Looks like they’ve discovered what great heat sinks asphalt and concrete make:
WORST SUMMER EVER? NEW ANALYSIS OF 2010 SUMMER HEAT TO HIGHLIGHT LITTLE-DISCUSSED “DARK SIDE OF CLIMATE CHANGE”: RECORD NIGHT-TIME TEMPERATURES IN U.S.
New Focus on Sweltering Highs in Night-Time Temperatures to Outline Risks to Human Health, Environment; Record Night-Time Highs Seen in More than Three Dozen States: AL, AZ, AR, CT, DE, FL, GA, IL, IN, IA, KS, KY, LA, ME, MD, MA, MI, MN, MS, MO, NH, NJ, NM, NY, NC, ND, OH, OK, PA, RI, SC, SD, TN, TX, VA, WV, and WI.
WASHINGTON, D.C./NATURAL RESOURCES DEFENSE COUNCIL – September 15, 2010 (Investorideas.com renewable energy/green newswire) – While it is common knowledge that the summer of 2010 posted record-high temperatures across the United States, almost no attention has been paid so far to the equally disturbing trend of pervasive record high night-time temperatures where evening cooling did not occur this summer, according to a new analysis to be released at 11 a.m. EDT Thursday (September 16, 2010) by Natural Resources Defense Council (NRDC).
More than three dozen states (and a correspondingly significant share of the nation’s population) contain weather stations that recorded record high night-time temperatures, the “dark side of climate change” under which temperatures do not cool off overnight. The NRDC analysis breaks out the number of U.S. counties and their respective population that experienced these record night-time temperatures.
The 37 states with record high night-time temperatures highlighted in the report are: Alabama, Arizona, Arkansas, Connecticut, Delaware, Florida, Georgia, Illinois, Indiana, Iowa, Kansas, Kentucky, Louisiana, Maine, Maryland, Massachusetts, Michigan, Minnesota, Mississippi, Missouri, New Hampshire, New Jersey, New Mexico, New York, North Carolina, North Dakota, Ohio, Oklahoma, Pennsylvania, Rhode Island, South Carolina, South Dakota, Tennessee, Texas, Virginia, West Virginia, and Wisconsin.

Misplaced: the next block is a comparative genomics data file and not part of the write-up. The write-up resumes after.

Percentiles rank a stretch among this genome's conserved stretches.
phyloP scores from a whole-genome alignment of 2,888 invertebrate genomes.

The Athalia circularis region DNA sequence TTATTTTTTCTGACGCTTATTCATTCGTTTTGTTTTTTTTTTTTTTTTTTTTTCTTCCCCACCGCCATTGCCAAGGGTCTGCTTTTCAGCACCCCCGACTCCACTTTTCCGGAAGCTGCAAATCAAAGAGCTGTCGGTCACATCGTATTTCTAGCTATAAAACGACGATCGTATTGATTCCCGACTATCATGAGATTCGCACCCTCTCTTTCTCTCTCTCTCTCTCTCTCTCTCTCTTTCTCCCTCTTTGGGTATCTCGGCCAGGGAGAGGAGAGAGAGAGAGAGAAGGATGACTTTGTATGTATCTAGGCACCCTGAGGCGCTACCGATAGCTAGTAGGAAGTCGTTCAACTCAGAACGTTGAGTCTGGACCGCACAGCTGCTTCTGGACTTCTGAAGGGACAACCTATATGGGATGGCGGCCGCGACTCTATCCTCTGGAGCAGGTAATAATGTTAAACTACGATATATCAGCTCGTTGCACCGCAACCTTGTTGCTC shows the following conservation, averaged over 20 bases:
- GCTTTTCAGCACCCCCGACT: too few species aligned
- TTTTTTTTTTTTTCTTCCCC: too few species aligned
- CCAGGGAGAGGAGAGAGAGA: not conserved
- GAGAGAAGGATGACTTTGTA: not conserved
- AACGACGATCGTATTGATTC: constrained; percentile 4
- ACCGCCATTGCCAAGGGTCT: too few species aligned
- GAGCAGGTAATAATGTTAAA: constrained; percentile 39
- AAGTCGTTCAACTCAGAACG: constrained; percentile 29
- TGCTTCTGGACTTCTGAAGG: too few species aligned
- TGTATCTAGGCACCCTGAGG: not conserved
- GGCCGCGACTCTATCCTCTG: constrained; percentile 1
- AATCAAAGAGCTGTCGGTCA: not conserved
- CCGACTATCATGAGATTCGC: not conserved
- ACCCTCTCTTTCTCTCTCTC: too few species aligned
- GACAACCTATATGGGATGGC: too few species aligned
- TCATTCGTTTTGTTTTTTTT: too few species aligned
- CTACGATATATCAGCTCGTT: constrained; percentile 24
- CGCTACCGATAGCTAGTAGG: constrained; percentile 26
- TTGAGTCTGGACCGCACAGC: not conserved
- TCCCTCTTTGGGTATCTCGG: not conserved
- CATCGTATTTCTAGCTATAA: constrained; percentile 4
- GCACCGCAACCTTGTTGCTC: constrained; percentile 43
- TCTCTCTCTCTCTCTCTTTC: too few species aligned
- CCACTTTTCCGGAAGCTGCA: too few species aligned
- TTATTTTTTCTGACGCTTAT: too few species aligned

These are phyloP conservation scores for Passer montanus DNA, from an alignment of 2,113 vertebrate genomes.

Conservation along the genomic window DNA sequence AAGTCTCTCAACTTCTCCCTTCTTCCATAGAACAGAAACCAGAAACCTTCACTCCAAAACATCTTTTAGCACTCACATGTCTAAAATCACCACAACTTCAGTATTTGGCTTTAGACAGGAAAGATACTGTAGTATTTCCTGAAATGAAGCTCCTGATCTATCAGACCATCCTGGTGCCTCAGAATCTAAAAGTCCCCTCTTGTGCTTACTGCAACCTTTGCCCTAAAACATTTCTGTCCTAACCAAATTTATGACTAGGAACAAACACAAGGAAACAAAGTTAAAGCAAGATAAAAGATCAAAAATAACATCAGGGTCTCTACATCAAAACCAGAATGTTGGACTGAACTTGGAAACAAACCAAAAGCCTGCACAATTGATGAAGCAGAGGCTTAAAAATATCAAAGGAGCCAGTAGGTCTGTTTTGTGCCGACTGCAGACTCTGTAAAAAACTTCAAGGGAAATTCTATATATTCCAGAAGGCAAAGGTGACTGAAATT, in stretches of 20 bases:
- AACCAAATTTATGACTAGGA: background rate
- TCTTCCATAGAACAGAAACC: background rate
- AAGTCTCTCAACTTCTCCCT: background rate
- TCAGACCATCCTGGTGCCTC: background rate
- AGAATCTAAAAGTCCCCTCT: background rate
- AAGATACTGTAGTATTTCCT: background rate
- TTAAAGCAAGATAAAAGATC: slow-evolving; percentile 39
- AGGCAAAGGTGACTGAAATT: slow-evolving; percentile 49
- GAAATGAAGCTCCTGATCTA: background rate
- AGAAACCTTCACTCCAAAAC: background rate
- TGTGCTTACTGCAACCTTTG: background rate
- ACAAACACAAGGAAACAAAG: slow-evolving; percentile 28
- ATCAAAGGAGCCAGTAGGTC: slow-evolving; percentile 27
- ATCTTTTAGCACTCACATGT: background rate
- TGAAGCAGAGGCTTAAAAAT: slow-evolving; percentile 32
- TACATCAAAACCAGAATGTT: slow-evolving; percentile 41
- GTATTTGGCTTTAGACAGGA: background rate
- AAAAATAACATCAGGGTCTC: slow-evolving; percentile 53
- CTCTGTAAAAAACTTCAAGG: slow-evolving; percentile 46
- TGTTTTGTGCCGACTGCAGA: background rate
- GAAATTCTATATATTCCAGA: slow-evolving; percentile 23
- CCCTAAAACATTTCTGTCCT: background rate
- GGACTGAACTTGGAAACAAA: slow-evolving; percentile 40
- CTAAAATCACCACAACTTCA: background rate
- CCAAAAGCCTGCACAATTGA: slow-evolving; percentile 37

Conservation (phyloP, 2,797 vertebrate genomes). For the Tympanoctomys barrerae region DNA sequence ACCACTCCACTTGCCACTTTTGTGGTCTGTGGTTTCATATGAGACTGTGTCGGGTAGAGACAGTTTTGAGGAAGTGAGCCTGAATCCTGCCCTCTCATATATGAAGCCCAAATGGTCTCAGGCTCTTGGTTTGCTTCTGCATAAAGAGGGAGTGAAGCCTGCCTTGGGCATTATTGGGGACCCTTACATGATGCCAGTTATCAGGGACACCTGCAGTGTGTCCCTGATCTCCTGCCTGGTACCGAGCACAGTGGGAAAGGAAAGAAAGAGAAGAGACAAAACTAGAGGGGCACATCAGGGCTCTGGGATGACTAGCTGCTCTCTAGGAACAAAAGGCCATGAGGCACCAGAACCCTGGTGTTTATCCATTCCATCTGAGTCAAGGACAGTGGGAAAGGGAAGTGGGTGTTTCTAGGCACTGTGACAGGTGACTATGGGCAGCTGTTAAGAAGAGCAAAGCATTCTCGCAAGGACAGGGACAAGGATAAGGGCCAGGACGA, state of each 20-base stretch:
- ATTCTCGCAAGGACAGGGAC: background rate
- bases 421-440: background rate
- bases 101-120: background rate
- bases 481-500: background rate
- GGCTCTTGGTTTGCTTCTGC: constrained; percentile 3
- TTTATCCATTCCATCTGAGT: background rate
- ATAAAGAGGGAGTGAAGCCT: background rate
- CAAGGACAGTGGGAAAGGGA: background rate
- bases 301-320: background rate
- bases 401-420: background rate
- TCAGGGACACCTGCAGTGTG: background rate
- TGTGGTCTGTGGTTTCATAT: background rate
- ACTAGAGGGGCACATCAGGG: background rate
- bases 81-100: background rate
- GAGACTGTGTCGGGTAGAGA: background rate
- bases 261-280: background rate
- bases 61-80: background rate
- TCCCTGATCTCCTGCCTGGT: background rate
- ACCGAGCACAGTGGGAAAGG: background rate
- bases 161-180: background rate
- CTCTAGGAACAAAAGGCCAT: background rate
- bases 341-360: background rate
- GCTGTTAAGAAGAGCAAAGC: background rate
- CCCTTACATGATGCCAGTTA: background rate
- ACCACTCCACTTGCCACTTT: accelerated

News event speakers will be:
- Dan Lashof, director, Climate Center, Natural Resources Defense Council; and
- Kim Knowlton, senior scientist, Health Program, Natural Resources Defense Council.
The NRDC analysis outlines the danger of heat deaths and other impacts that are linked to the growing problem of summer temperatures that do not drop overnight.
TO PARTICIPATE: You can join this live, phone-based news conference (with full, two-way Q&A) at 11 a.m. EDT on September 16, 2010 by dialing 1 (800) 860-2442. Ask for the “worst summer ever?” news event.
CAN’T PARTICIPATE?: A streaming audio replay of the news event will be available on the Web at http://www.nrdc.org as of 3 p.m. EDT on September 16, 2010.
CONTACT: Ailis Aaron Wolf, (703) 276-3265 or firstname.lastname@example.org.
ABOUT NATURAL RESOURCES DEFENSE COUNCIL
The Natural Resources Defense Council is a national nonprofit organization with more than 1.3 million members and online activists. Since 1970, our lawyers, scientists, and other environmental specialists have worked to protect the world’s natural resources, public health, and the environment.
NRDC has offices in New York City, Washington, D.C., Los Angeles, San Francisco, Chicago, Livingston, MT, and Beijing. Visit NRDC on the Web at http://www.nrdc.org.
Here’s an infrared photo of before and after at a USHCN climate station in Fayetteville, NC
Here is what you see in visible light:
Here is what the infrared camera sees:
Note that the concrete surface is around 22-24°C, while the grassy areas are between 12-19°C. This was shortly after a rain, about 2 hours before sunset. The rain did nearly nothing to cool down the concrete.